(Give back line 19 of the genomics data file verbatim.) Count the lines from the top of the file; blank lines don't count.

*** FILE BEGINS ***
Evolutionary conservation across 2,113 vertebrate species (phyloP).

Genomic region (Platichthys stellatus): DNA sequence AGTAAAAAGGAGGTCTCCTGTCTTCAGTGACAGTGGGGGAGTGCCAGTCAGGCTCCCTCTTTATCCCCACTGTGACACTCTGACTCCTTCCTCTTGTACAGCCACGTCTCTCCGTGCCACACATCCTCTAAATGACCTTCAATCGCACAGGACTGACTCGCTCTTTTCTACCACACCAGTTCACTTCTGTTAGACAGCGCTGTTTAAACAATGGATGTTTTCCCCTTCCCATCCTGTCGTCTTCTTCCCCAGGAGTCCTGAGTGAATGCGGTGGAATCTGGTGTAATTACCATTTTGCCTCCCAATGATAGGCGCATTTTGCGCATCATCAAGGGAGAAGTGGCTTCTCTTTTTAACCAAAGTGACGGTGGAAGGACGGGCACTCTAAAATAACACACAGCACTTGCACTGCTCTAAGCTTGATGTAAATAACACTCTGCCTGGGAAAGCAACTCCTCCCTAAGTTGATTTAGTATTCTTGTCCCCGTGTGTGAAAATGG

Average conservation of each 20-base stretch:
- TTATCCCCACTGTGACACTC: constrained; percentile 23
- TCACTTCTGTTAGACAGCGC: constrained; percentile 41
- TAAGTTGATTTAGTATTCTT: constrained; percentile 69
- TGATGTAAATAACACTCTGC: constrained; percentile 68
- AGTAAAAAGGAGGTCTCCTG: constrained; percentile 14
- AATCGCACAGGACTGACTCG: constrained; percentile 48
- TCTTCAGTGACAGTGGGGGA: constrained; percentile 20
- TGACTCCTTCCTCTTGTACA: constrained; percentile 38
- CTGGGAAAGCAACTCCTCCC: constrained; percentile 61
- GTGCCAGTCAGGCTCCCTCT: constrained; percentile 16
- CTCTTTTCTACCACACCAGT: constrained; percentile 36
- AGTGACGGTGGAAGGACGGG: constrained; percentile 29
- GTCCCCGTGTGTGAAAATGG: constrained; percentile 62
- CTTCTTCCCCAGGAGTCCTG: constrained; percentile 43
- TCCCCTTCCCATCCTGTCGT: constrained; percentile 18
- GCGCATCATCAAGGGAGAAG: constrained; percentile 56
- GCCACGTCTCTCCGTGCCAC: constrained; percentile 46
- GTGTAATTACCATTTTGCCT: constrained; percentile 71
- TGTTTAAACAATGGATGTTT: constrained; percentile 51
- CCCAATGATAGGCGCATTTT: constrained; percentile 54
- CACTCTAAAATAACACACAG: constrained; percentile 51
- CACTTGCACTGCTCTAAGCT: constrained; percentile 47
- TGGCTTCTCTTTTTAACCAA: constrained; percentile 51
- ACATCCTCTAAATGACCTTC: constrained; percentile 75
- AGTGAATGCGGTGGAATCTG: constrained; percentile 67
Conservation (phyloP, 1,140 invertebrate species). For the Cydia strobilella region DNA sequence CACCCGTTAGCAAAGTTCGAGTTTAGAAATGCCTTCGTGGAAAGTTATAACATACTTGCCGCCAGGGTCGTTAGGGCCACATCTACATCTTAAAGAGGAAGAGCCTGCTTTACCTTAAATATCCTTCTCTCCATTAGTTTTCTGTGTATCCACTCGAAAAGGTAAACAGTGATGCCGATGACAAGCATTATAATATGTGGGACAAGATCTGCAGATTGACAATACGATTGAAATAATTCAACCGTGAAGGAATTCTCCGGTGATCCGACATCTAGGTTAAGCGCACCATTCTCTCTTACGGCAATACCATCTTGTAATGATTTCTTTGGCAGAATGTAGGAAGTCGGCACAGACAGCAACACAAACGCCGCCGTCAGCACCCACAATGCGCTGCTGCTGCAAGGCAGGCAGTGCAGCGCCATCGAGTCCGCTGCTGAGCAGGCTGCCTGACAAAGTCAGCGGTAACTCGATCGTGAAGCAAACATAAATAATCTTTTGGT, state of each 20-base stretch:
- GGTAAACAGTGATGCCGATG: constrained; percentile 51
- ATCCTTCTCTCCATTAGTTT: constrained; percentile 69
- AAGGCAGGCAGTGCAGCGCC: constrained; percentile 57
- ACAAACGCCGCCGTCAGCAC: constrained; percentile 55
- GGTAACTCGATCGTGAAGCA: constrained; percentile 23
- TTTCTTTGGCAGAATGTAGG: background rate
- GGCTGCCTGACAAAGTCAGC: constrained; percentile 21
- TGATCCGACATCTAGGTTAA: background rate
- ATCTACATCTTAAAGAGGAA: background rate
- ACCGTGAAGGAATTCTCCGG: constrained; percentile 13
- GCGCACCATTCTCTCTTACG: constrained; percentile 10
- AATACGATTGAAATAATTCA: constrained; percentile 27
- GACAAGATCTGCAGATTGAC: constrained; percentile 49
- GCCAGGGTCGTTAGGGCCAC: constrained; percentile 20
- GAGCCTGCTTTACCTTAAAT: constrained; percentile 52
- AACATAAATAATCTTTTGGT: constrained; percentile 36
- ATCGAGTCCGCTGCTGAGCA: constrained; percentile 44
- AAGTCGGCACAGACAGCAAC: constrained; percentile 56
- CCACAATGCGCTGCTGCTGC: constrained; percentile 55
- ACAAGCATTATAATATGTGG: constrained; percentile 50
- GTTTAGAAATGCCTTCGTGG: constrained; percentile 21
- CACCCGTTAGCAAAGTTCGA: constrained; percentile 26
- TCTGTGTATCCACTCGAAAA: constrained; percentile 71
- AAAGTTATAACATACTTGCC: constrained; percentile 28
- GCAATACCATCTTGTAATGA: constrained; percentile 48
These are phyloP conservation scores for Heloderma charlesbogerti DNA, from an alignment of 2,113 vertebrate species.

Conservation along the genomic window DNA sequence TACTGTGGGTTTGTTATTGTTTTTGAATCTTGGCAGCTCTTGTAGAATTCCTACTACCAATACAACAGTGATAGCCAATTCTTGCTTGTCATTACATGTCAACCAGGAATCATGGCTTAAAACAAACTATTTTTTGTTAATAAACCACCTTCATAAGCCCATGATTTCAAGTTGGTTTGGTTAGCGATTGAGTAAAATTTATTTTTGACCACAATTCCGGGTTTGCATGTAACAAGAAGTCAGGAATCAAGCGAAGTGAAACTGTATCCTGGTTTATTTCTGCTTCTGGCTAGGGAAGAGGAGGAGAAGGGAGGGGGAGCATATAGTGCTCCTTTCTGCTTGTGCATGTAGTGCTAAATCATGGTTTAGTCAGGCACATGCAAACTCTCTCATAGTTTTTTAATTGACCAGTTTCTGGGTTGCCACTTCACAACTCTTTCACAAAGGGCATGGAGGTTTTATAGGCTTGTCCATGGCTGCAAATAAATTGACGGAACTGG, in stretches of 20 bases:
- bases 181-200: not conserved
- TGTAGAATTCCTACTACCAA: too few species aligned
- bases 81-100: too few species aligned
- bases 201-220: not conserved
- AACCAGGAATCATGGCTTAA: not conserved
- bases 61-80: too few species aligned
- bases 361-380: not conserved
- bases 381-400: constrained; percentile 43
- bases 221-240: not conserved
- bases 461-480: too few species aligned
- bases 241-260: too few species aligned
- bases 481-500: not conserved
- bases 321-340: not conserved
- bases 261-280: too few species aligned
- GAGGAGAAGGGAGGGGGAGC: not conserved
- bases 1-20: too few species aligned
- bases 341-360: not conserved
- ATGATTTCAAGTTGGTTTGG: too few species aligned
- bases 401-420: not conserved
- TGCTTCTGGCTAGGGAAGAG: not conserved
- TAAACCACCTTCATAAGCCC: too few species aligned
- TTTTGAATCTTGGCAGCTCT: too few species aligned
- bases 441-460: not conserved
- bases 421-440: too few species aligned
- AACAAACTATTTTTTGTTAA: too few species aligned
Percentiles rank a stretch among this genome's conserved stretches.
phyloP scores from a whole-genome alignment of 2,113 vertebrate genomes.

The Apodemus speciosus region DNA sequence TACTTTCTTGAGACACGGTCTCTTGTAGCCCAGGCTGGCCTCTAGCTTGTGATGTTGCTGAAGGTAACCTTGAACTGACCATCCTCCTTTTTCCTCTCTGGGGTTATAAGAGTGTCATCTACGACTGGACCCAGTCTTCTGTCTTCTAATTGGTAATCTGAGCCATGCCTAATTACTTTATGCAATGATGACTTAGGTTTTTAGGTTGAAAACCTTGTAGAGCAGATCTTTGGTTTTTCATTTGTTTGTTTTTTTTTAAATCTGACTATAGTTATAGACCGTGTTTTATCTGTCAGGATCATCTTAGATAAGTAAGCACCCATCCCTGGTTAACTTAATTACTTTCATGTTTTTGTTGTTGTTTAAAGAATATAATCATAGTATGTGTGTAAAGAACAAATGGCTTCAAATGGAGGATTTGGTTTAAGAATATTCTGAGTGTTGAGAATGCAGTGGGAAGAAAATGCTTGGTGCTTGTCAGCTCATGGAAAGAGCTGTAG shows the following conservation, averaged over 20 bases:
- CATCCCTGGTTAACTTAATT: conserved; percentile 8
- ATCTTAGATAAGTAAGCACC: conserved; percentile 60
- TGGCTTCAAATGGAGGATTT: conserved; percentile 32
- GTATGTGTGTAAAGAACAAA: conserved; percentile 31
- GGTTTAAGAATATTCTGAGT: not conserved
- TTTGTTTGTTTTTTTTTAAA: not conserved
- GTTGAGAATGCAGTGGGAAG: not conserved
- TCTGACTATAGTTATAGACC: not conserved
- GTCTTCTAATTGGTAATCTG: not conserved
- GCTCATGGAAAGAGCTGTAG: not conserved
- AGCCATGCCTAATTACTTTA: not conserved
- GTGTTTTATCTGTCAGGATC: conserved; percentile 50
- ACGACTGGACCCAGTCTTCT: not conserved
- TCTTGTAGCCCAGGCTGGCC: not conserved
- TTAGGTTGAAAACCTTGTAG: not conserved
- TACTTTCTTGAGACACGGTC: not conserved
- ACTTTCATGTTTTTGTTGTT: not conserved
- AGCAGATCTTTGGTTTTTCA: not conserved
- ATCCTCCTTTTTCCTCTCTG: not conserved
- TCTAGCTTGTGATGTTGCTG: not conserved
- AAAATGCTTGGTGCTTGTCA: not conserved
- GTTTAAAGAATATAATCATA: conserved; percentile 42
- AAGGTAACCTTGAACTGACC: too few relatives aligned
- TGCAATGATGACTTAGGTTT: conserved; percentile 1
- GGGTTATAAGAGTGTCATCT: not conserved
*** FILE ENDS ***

- GCGCATCATCAAGGGAGAAG: constrained; percentile 56